On My Radar is a meme I do every Saturday (or whenever I have the inspiration to) where I share new books that have wandered into my to read list. It is inspired by the similarly named feature on TheBookSmugglers.com.
Read the synopsis and you will agree. We need this book in our lives. Immediately.
Harvey and his little brother, who is a lot taller than he is, are normal boys playing in the slushy streets of early spring when they suddenly learn that their father has died of a heart attack. Everything changes, and Harvey’s favorite movie, The Incredible Shrinking Man, suddenly begins to dominate his fantasy life. When relatives try to get him to look at his father in his coffin, he finds himself disappearing. Brilliantly illustrated, emotionally true, and devastatingly sad, this book is an artful and utterly convincing look at the experience of extreme emotional trauma.
My awesome friend, Yash, recommended this book to me. It sounds like something I’d love.
This is a book I wrote. Because I wrote it, I had to figure out what to put on the back cover to explain what it is. I tried to write a long, third-person summary that would imply how great the book is and also sound vaguely authoritative–like maybe someone who isn’t me wrote it–but I soon discovered that I’m not sneaky enough to pull it off convincingly. So I decided to just make a list of things that are in the book:
Stories about things that happened to me
Stories about things that happened to other people because of me
Eight billion dollars*
Stories about dogs
The secret to eternal happiness*
*These are lies. Perhaps I have underestimated my sneakiness!
Knowing what you do about my love for all things quirky, how in the world do you expect me to resist a title like that? Plus, I’ve never read a book about a hen before. PLUS it’s translation and I have a burning love for all translated things (except when I don’t.)
This is the story of a hen named Sprout. No longer content to lay eggs on command, only to have them carted off to the market, she glimpses her future every morning through the barn doors, where the other animals roam free, and comes up with a plan to escape into the wild—and to hatch an egg of her own.
I’m just going to say that I never needed training to be trouble. It comes to me naturally. You can call it a talent. (My parents certainly do.)
For all of his 12 years, Seamus Hinkle has stayed out of trouble, but on one fateful afternoon in the Cloudview Middle School cafeteria, Seamus accidentally does the unthinkable—a substitute teacher is dead, and Seamus is to blame. Unable to return to Cloudview, Seamus’ parents take him to the most infamous of reform schools: Kilter Academy. But when Seamus’ parents drive off, headmistress Annika Kilter shows her true colors: she’s not interested in reforming delinquents, but quite the opposite—the mission of Kilter Academy is to foster troublemaking, and she’s decided Seamus is her star pupil! Together with his new mischief-making friends, Seamus lives every young boy’s dream of getting points for getting in trouble! But soon Seamus discovers that Kilter Academy may have more plans in store for its students than just turning out troublemakers…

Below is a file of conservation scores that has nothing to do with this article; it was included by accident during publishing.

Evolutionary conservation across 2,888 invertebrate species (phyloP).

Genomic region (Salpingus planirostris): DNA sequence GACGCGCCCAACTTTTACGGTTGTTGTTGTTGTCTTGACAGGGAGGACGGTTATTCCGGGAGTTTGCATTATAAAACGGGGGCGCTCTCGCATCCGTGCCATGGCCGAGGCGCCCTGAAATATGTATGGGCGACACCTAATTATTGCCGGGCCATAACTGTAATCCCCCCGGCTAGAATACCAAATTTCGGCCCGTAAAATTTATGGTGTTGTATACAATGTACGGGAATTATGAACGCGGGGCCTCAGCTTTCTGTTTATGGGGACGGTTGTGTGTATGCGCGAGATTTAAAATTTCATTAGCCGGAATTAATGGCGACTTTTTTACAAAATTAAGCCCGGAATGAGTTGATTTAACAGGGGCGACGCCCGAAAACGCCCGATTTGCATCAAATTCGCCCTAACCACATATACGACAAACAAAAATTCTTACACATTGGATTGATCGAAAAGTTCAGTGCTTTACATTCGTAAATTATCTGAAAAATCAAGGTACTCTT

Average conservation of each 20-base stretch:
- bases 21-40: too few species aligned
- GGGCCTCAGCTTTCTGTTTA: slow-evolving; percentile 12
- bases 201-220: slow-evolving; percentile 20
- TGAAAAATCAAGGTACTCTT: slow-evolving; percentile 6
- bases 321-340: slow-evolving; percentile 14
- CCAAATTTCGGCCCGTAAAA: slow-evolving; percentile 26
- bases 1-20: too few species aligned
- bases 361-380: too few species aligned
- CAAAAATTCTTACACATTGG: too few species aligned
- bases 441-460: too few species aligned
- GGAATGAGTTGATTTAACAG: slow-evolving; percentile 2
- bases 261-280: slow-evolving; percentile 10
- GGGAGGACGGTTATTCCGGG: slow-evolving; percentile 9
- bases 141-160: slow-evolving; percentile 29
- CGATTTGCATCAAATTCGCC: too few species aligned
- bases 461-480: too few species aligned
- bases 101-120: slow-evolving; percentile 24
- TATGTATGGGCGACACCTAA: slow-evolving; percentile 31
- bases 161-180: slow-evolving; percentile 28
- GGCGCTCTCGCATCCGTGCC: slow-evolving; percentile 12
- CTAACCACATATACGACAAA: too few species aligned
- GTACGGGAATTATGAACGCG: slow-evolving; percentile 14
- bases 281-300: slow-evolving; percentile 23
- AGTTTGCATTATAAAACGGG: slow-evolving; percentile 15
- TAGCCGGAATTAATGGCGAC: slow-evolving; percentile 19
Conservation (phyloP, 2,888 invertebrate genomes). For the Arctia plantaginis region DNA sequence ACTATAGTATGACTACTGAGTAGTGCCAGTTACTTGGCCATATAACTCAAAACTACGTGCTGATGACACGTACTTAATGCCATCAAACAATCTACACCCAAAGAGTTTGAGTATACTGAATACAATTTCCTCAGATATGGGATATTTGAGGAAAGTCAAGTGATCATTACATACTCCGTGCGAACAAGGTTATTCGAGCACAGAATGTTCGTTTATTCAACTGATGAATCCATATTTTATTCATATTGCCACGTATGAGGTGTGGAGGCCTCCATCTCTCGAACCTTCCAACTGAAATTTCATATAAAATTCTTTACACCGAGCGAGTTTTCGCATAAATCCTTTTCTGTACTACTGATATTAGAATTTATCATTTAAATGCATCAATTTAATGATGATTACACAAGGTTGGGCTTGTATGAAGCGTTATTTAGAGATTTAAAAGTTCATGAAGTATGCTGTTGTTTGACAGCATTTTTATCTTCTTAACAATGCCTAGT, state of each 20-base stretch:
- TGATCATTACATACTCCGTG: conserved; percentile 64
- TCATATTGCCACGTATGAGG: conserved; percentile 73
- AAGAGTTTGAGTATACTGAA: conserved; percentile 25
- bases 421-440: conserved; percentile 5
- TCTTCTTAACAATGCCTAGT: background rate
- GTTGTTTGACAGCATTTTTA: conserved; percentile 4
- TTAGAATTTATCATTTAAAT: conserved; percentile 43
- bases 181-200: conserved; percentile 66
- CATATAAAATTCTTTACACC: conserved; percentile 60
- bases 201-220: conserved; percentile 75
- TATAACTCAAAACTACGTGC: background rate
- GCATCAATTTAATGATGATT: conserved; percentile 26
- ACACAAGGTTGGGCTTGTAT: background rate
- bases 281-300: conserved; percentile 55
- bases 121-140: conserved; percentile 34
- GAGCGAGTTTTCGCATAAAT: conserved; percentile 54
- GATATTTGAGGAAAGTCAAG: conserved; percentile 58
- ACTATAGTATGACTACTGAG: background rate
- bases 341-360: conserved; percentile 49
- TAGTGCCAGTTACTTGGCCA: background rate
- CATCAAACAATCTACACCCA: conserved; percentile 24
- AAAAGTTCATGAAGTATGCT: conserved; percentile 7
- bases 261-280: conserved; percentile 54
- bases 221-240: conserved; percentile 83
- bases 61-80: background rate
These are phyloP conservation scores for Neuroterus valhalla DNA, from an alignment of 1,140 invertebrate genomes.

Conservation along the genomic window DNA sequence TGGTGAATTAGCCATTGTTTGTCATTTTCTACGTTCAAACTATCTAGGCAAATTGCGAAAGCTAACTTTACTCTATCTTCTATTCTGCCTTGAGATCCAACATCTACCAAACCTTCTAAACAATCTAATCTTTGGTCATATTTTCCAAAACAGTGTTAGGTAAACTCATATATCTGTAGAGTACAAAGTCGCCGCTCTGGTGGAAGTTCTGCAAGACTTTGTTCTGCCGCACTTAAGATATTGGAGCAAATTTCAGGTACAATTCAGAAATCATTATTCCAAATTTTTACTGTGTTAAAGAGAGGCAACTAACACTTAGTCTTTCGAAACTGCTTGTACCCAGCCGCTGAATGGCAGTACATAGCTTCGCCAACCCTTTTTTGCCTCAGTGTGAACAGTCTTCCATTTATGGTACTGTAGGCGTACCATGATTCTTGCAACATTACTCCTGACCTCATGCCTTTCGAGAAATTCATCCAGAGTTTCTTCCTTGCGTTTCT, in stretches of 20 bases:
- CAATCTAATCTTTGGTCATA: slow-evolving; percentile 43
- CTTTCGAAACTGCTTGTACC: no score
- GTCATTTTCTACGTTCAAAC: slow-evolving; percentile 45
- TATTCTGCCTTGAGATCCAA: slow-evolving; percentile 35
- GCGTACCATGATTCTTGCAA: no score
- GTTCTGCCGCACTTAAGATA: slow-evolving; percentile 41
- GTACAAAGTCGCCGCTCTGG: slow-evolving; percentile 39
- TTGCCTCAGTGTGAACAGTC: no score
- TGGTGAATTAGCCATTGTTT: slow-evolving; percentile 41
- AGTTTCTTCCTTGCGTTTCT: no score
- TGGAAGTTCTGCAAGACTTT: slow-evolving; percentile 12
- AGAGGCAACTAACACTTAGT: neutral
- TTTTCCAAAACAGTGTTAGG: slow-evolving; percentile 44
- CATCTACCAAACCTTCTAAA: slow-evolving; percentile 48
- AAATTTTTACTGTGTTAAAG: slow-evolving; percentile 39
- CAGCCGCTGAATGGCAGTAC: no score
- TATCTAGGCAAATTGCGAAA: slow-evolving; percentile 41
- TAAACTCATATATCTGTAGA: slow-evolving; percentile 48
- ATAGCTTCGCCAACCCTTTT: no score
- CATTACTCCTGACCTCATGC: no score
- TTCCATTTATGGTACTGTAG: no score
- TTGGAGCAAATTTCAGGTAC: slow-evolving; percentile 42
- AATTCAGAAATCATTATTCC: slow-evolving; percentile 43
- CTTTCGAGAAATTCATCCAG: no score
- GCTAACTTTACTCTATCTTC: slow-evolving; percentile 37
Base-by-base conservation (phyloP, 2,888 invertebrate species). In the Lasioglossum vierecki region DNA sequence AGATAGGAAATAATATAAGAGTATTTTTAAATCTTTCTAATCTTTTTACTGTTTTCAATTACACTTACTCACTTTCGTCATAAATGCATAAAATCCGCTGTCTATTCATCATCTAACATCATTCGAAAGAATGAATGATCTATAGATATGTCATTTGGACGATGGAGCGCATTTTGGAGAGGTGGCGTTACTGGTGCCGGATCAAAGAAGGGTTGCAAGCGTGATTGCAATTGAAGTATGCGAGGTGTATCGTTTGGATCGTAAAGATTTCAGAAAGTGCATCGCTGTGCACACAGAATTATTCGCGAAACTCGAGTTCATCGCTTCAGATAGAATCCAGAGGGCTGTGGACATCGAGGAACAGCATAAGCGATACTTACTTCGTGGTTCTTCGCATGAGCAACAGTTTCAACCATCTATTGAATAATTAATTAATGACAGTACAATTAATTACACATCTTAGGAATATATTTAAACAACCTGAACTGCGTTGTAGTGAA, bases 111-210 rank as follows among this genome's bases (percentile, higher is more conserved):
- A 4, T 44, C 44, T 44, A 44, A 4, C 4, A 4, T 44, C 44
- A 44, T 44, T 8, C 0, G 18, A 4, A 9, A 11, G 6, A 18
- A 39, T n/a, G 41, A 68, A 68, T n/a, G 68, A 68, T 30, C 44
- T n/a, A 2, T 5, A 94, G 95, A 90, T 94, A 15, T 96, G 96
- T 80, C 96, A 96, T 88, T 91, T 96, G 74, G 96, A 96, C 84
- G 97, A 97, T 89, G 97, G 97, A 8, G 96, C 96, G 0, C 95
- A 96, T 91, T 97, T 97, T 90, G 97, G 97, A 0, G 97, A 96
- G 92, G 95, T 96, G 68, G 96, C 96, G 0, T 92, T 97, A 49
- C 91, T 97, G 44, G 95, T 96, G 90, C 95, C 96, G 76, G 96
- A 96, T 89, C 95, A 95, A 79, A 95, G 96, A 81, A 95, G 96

This sounds like it contains POC characters and I’M IN. Ahhhhh. I need this book in my life. Someone buy it for me!
Prepare to enter a world of magicians, enchanted forests, talking animals and wicked witches . . .
Here are six magical stories to thrill and enchant you. Watch Blackberry Blue rise from the bramble patch; follow Emeka the pathfinder on his mission to save a lost king; join Princess Desire as she gallops across the Milky Way on her jet-black horse.
Below, you will read the names of the authors whose stories are contained in this volume and you will understand why I chose to put this book on my list. Seriously.
Six writers – Margo Lanagan, Rosie Borella, Isobelle Carmody, Richard Harland, Margaret Mahy and Martine Murray – have taken inspiration from stories that have shaped us all, tales like ‘Beauty and the Beast,’ ‘The Steadfast Tin Soldier’ and ‘The Snow Queen’. This collection carries universal themes of envy and desire, deception and abandonment, courage and sacrifice.
Characters are enchanted, they transgress, they yearn, they hunger, they hate and, sometimes, they kill.
Some of the stories inhabit a traditional fairytale world, while others are set in the distant future. Some are set in the present and some in an alternative present. The stories offer no prescription for living or moral advice and none belong in a nursery.
Open the covers and submit to their enchantment.